|Pressure Cooker||Accessories||Pr. Cook Time||Pr. Level||Open|
|3 L or larger||none||10 min.||High(2)||Natural|
- Serves: 6
- Serving size: 1 apple
- Calories: 188.7
- TOTAL Fat: 0.3mg
- TOTAL Carbs: 41.9g
- Sugar Carbs: 34.7g
- Sodium: 2.3mg
- Fiber Carbs: 3.8g
- Protein: 0.6g
- Cholesterol: 0.0mg
- 6 FRESH apples (see notes), cored
- ¼ cup (30g) raisins
- 1 cup (250ml) red wine
- ½ cup (100g) raw demerara sugar
- 1 teaspoon cinnamon powder
- Add the apples to the base of the pressure cooker.
- Pour in wine, sprinkle raisins, sugar and cinnamon powder.
- Close and lock the lid of the pressure cooker.
- For electric pressure cookers: Cook for 10 minutes at high pressure.
For stove top pressure cookers: Turn the heat up to high and when the cooker indicates it has reached high pressure, lower to the heat to maintain it and begin counting 10 minutes pressure cooking time.
- When time is up, open the pressure cooker with the Natural release method - move the cooker off the burner and wait for the pressure to come down on its own (about 10 minutes). For electric pressure cookers, disengage the “keep warm” mode or unplug the cooker and open when the pressure indicator has gone down (20 to 30 minutes).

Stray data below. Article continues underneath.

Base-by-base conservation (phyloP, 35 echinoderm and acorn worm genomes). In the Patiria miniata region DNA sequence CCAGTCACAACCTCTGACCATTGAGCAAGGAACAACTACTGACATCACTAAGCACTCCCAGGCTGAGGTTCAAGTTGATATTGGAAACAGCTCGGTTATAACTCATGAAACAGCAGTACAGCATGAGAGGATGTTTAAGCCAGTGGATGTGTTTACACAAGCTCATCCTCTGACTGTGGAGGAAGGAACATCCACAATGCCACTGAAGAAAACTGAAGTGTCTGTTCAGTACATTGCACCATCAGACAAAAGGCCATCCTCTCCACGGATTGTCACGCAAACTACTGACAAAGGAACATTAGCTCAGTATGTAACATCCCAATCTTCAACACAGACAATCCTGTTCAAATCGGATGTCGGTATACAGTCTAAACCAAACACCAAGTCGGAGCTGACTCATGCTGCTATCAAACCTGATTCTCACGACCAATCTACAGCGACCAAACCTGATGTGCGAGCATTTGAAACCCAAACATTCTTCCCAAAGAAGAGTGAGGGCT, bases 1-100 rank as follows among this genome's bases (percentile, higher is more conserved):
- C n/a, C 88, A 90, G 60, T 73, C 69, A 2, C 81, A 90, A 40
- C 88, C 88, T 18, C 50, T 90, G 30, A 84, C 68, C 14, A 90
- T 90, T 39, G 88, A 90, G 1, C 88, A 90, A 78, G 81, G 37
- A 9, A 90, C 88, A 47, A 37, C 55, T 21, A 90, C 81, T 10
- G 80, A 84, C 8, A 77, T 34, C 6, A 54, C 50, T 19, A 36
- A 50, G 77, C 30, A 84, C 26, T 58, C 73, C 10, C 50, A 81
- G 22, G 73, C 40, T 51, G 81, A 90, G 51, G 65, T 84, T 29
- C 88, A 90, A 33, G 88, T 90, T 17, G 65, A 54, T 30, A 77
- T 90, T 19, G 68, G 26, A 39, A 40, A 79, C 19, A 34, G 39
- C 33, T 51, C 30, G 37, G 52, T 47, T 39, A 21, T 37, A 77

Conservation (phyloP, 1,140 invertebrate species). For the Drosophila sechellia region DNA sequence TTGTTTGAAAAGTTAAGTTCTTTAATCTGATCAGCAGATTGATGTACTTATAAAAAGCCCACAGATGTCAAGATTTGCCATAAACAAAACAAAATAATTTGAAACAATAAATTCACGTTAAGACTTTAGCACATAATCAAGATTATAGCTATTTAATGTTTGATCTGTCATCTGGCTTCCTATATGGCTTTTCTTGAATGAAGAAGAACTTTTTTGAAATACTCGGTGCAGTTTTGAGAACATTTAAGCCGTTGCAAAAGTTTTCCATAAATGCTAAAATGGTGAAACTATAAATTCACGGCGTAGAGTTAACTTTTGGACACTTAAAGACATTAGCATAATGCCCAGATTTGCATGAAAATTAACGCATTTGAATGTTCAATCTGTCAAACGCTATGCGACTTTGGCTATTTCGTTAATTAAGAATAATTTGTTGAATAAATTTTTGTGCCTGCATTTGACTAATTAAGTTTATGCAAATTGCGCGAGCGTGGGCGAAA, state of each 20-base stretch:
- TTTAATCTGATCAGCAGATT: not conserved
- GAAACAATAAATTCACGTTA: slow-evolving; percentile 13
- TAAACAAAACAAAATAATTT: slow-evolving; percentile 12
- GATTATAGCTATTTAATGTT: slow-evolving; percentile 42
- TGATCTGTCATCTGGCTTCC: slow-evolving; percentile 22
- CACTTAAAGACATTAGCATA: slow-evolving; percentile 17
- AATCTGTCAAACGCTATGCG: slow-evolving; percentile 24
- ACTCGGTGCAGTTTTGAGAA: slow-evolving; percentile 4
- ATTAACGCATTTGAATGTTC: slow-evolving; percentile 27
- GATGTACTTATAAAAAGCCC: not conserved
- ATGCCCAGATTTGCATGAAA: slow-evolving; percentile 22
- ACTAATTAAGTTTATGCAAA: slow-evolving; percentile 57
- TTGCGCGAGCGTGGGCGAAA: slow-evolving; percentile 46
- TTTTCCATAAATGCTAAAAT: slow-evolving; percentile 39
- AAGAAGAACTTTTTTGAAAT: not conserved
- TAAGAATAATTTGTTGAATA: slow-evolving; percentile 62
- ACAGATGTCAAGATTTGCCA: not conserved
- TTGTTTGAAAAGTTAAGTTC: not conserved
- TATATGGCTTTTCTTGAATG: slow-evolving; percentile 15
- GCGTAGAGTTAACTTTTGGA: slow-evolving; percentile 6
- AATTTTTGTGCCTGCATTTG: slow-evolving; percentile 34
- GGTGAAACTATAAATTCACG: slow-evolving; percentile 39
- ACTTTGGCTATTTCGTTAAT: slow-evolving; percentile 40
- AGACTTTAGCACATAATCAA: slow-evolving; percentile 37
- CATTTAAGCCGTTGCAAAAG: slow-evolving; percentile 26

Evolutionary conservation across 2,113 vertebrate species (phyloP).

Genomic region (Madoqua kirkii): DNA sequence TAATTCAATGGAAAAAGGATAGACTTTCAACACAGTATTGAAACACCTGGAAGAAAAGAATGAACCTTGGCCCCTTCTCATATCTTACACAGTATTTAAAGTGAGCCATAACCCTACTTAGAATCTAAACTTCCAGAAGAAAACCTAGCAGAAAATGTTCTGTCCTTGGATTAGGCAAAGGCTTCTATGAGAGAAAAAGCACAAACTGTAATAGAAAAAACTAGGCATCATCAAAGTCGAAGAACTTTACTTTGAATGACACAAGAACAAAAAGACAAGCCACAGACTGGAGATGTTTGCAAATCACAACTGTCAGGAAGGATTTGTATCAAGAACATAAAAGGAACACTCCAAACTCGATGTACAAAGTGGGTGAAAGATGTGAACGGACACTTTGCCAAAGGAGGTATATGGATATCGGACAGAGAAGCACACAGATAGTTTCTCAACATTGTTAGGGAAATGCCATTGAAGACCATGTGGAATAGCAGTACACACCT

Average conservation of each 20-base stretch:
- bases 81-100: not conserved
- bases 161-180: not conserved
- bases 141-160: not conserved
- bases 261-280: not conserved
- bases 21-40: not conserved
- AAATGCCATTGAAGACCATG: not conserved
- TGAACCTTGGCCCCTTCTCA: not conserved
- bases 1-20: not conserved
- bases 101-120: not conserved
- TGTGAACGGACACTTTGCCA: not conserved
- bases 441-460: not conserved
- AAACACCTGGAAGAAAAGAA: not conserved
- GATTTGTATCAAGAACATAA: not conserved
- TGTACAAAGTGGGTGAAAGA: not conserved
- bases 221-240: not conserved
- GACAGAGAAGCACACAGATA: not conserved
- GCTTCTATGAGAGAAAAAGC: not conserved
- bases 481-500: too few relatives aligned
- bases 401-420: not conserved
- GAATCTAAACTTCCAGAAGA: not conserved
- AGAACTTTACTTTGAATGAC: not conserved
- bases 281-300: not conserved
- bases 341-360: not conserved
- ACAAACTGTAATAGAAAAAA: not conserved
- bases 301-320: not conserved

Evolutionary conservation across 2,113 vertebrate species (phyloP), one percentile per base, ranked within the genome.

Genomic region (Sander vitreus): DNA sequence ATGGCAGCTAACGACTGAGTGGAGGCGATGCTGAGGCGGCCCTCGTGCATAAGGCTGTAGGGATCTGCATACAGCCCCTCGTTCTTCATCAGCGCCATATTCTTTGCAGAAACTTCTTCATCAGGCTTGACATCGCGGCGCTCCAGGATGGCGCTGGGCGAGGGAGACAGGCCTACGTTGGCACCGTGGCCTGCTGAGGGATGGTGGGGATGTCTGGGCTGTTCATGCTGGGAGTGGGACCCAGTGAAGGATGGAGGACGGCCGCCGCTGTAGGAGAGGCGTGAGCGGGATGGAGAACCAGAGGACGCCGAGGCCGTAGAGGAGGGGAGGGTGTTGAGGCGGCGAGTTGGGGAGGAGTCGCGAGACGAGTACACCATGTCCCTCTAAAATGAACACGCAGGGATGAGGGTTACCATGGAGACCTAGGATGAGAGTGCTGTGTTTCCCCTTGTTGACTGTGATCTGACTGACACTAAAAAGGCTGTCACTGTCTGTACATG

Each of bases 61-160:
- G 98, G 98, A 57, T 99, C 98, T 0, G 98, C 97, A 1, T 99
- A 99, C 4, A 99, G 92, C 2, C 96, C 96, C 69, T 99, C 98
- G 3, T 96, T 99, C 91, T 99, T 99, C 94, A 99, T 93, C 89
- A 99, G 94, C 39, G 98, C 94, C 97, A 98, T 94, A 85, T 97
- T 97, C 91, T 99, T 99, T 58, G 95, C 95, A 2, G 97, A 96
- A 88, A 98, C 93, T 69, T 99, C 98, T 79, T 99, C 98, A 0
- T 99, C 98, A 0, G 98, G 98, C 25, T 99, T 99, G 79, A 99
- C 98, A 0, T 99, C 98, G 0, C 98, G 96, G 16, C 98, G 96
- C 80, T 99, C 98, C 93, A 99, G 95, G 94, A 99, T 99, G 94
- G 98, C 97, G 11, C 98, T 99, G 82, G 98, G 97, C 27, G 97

- Scoop out of the pressure cooker and serve in a small bowl with lots of cooking liquid.
I don’t do red wine so I used apple cider when I made these. (As luck would have it I was looking at my pile of apples tonight when this recipe appeared in my inbox) They aren’t done yet but my kitchen smells amazing. Thanks for the great recipe!
Veganman, Apple cider sounds like a great addition! Come back to let us know how they turned out.
I can’t compare them to the ones made with wine but these were amazing! The cider took the apple to a different level of flavor concentration. If you have never had a raisin cooked in apple cider…it’s intense. :-)
The apple texture could not have been more tender, yet was not mushy at all (I used local cripps pink apples). I added some fresh lemon juice to the liquid before using it.